Four (4) Items You Should Always Pay Close Attention to In a Contract
Most people only bother to make sure a contract contains the services/goods/property they want to acquire, and the consideration they will need to provide in return. However, there are several items in a contract that you should always check for or know about before executing any agreement.
1. Indemnification and Hold Harmless SectionsMany people fail to understand or notice the Indemnification and Hold Harmless sections in the agreements they enter in to. To say this is a mistake is an understatement. These sections will contain language such as, "Party 1 will be responsible for any and all damages, costs, fees, etc. for litigation that arises from Party 2's performance under this agreement." It is very important that you realize what this means, especially if you will be the party responsible for indemnifying/holding harmless the other. An indemnification/hold harmless section requires a party to guarantee that they will not hold the other liable for injuries or damages, and that they may also reimburse them for losses they incure in respect to their performance under the contract (or other specified items). Essentially, you may be promising the other party that you will pay for their mistakes
2. Attorney's Fees and CostsI can not stress how important it is to scan through a contract and find any sections that state the responsibility of one party for the other's attorney's fees and costs. Generally, you will find a section either dedicated to attorney's fees and costs. or it will be lumped in to a "failure to perform" section. A clause such as this will generally state, "in the event that Party 1 fails to perform under this contract and Party 2 brings an action against Party 1 for breach, and Party 2 is successful in said action, Party 1 will be responsible to pay the attorney's fees and costs Party 2 expended in pursuing said action." What this means that is in the event that a party fails to perform under the terms of the agreement, and the other is forced to bring litigation, the non-prevailing party may be responsible for paying the other party's attorney's fees and costs. It should also be noted that these clauses can be "one-sided" meaning that one party may be able to seek this against the other, but the other party does not have the ability to seek it. This is a huge determining factor for many in deciding whether they will or will not pursue a claim.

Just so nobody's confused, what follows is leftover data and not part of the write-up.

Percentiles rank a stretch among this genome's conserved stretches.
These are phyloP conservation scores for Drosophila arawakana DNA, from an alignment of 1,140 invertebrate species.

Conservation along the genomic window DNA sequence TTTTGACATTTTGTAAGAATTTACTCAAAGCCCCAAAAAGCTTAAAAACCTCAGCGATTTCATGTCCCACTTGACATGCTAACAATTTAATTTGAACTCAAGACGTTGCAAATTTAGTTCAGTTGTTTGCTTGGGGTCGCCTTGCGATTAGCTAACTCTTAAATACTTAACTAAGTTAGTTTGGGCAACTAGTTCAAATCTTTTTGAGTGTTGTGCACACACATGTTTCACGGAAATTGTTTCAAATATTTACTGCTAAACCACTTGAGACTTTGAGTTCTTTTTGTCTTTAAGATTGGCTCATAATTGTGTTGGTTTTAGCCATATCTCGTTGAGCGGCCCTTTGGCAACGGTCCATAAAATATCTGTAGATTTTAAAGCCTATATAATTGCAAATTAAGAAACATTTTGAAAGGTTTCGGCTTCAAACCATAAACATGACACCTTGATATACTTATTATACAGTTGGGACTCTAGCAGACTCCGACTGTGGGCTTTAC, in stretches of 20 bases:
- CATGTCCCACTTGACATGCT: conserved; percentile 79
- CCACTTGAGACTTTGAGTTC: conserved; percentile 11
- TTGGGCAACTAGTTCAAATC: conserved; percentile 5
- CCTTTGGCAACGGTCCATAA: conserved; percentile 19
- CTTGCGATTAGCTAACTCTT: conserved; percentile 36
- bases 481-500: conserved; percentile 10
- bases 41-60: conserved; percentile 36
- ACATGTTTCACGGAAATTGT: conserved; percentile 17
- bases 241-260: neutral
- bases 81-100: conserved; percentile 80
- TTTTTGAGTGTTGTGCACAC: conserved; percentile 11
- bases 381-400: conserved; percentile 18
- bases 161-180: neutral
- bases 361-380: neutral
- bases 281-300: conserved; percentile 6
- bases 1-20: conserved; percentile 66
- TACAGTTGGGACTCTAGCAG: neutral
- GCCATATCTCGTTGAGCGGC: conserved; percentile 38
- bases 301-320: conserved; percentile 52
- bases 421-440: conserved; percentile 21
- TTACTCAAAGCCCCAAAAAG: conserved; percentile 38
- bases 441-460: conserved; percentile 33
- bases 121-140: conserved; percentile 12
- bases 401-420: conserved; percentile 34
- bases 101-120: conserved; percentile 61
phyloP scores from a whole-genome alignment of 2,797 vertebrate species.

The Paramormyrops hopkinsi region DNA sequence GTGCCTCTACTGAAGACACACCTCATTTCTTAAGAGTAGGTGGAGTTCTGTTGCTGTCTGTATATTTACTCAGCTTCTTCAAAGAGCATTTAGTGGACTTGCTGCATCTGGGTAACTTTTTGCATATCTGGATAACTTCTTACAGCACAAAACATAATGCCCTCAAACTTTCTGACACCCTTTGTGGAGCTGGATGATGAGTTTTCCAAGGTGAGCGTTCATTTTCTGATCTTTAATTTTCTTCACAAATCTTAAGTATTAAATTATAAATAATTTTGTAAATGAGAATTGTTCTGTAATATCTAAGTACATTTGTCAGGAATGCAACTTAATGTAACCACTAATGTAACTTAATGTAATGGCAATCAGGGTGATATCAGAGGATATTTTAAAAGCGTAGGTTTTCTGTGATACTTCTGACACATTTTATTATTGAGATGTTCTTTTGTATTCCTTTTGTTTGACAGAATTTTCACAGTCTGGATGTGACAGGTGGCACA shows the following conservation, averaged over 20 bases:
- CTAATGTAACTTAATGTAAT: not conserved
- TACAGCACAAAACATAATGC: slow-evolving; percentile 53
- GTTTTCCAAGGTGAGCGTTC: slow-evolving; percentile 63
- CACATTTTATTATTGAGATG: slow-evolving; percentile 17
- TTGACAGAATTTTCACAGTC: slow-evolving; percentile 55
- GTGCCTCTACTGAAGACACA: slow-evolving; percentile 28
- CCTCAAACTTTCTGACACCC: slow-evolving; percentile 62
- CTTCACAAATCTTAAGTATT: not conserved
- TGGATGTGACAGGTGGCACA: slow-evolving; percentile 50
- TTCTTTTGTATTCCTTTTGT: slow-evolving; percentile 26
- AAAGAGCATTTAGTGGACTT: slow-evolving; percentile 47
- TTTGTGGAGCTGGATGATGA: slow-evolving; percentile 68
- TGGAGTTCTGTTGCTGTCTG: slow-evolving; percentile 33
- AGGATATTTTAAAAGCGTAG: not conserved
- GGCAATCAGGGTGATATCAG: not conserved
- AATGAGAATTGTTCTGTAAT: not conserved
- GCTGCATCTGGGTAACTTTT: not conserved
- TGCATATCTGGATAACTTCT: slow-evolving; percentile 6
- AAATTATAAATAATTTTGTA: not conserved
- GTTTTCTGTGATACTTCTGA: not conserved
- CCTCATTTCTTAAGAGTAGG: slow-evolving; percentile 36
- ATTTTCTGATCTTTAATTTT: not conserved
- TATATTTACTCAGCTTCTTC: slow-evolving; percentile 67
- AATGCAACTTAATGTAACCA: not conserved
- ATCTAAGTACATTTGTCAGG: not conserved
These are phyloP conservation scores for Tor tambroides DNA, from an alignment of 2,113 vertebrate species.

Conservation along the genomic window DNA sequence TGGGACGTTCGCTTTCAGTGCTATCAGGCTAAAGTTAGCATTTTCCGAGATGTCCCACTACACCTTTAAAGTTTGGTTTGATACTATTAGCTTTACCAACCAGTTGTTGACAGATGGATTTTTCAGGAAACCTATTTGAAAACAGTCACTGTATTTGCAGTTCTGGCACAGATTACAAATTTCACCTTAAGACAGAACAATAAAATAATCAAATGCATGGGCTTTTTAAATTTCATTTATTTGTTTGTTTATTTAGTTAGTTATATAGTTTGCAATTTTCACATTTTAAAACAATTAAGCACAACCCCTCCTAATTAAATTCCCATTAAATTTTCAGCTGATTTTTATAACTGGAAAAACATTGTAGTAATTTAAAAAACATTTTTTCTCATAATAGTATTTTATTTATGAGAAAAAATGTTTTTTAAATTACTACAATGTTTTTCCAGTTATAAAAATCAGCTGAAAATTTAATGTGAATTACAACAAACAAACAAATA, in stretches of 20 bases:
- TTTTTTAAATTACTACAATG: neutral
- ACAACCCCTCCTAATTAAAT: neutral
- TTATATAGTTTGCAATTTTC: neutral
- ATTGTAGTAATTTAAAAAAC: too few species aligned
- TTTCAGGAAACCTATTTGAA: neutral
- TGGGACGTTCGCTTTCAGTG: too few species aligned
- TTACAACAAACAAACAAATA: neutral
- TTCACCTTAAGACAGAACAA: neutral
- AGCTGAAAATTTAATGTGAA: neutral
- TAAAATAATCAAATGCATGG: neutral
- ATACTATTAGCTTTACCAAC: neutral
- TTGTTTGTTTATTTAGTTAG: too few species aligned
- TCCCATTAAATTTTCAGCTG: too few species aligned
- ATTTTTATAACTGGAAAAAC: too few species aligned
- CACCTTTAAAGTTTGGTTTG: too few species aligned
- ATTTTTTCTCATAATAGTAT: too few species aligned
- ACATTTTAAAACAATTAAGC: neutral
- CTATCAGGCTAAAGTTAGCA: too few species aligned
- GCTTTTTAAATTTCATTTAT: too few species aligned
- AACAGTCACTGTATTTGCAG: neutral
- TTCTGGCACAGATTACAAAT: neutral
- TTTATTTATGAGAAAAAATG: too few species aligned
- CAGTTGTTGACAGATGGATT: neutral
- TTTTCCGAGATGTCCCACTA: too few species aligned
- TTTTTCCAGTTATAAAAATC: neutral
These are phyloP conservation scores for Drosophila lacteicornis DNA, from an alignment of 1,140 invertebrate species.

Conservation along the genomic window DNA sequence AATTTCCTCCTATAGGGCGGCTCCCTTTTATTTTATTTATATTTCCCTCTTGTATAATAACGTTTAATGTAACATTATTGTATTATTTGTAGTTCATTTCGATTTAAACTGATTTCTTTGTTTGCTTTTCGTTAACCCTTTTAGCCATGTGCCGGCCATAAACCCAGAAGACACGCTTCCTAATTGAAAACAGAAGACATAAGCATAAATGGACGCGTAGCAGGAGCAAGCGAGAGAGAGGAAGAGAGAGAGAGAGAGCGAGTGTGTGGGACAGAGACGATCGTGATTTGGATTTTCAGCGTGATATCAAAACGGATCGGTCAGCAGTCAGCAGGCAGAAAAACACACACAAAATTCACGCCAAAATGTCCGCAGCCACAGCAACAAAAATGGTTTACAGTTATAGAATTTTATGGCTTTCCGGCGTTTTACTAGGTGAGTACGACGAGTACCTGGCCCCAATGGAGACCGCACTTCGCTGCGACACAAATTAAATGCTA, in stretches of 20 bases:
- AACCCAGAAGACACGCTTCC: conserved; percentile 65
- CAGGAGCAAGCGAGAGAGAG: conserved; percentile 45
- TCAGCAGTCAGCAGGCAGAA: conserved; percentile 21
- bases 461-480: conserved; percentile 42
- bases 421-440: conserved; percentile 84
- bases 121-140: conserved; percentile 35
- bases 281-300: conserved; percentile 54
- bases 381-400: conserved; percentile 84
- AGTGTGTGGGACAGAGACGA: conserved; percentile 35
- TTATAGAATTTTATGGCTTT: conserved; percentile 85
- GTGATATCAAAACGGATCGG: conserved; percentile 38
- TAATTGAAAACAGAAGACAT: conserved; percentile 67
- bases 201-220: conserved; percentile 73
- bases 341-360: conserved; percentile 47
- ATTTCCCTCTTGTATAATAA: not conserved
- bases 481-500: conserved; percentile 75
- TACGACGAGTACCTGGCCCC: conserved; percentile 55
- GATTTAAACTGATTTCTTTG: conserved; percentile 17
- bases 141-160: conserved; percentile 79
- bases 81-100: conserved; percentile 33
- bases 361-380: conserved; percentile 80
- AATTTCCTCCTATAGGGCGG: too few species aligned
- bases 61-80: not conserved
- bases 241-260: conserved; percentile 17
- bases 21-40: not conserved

3. Waivers and Limitation of LiabilityMany contracts will have a specific section which will be dedicated to informing what each side waives their rights to seek liability from the other for. These waivers and limitations of liability sections are generally for good reason as they will prevent a party from trying to hold the other liable for loses that occur in the course of performing the contract. However, you must read them as to realize what, if any, rights you are giving up, and what rights you still maintain in regards to the other party you are entering the contract with. Additionally, you will want to insure that the other party is waiving its ability to hold you liable for the incidental items that may occur in their performance of the contract. It is important that you read this section very thoroughly as it is generally very repetitive and confusing; however, it is also very important as you will want to know what you are able to hold the other party accountable for, and what they are able to hold you accountable too as well.
4. Choice of LawThe last section I will discuss is actually very simple to understand. Normally, if an action s brought regarding a contract, the jurisdiction and venue would have to be determined based on the applicable rules of civil procedure, where the action took place, where the parties are located, etc. However, if the contract contains a choice of law clause, it can specify which venue the matter will be heard in, and which states, jurisdictions, etc. law will be utilized in the event the contract is litigated. This is important because if the contract states that the venue will be held in Germany, and you live in Ohio, that will be a difficult court case for you to make it to. Additionally, the party that inserts the Choice of Law clause will also usually make sure that the jurisdictional law specified is beneficial to their position, and likely detrimental to yours. As such, it is very important to find this clause, if any is present in the contract, and make sure that the venue and jurisdiction are amiable.